PMI readings above 50.0 signal an improvement in business conditions, while readings below 50.0 indicate a deterioration.
Stanbic Bank released the Monthly Purchasing Managers’ Index (PMI) for March 2021, which declined for the second month to 50.6, from the 50.9 recorded in February 2021.
The decline was attributable to lower growth in new orders as consumers faced cash flow issues occasioned by the pandemic.
Key to note, readings above 50.0 signal an improvement in business conditions, while readings below 50.0 indicate a deterioration. New orders from foreign clients recorded modest growth, experiencing the lowest growth since June 2020.
Employment numbers in the private sector improved further although the increase was moderate and consequently led to a reduction in backlogs which fell for the first time since November 2020.
Cost burdens were driven higher by a sharp increase in purchase prices, attributable to the increase in local fuel prices.
Rates in the fixed income market have remained relatively stable as the government rejects expensive bids.
The government is 10.9 percent ahead of its domestic borrowing target, having borrowed 476.2 billion shillings against a pro-rated target of 429.5 billion shillings or the financial year 2021/2021.
Due to the current subdued economic performance brought about by the effects of the COVID-19 pandemic, the government will record a shortfall in revenue collection with the target having been set at 1.9 trillion shillings for FY’2020/2021, thus leading to a larger budget deficit than the projected 7.5 percent of GDP.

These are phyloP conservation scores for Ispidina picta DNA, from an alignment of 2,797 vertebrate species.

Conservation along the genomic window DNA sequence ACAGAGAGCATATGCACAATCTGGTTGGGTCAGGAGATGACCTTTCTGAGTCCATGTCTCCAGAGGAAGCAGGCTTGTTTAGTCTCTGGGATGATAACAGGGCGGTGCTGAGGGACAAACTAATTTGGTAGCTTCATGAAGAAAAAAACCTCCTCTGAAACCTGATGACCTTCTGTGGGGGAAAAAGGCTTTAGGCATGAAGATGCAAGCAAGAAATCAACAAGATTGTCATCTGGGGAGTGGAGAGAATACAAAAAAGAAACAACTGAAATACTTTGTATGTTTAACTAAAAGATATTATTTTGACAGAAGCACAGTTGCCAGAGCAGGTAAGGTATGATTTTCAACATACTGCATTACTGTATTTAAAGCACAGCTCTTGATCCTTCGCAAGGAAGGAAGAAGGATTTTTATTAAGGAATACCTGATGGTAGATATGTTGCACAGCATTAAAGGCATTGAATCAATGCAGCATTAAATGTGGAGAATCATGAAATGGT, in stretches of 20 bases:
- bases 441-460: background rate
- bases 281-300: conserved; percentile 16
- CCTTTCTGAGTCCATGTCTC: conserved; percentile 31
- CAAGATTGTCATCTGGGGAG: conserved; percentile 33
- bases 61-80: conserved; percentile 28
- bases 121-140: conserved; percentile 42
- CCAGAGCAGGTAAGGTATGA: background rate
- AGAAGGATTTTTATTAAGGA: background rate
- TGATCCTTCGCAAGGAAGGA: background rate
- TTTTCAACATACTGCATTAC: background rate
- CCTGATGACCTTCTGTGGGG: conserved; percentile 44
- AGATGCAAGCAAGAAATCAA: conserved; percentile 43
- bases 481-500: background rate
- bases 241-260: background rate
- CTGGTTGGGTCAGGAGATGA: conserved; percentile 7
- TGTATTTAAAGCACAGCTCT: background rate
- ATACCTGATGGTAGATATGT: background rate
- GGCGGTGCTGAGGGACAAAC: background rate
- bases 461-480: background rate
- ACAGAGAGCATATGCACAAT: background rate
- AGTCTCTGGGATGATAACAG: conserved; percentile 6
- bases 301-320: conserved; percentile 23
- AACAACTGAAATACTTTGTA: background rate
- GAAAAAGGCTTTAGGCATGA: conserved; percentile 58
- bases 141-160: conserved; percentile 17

The high deficit and the lower credit rating will mean that the government might be forced to borrow more from the domestic market which will ultimately create uncertainty in the interest rate environment.
During the week, liquidity in the money markets remained favorable, with the average interbank rate declining marginally to 5.2 percent, from 5.4 percent recorded the previous week attributable to government payments and treasury securities maturities, which offset tax remittances.
Additionally, there was a 35.7 percent decrease in the average volumes traded in the interbank market to Kshs 9.8 bn, from 15.2 billion shillings the previous week.
According to the Central Bank of Kenya’s weekly bulletin released on 9th April 2021, commercial banks’ excess reserves came in at Kshs 14.1 bn in relation to the 4.25 percent Cash Reserve Ratio.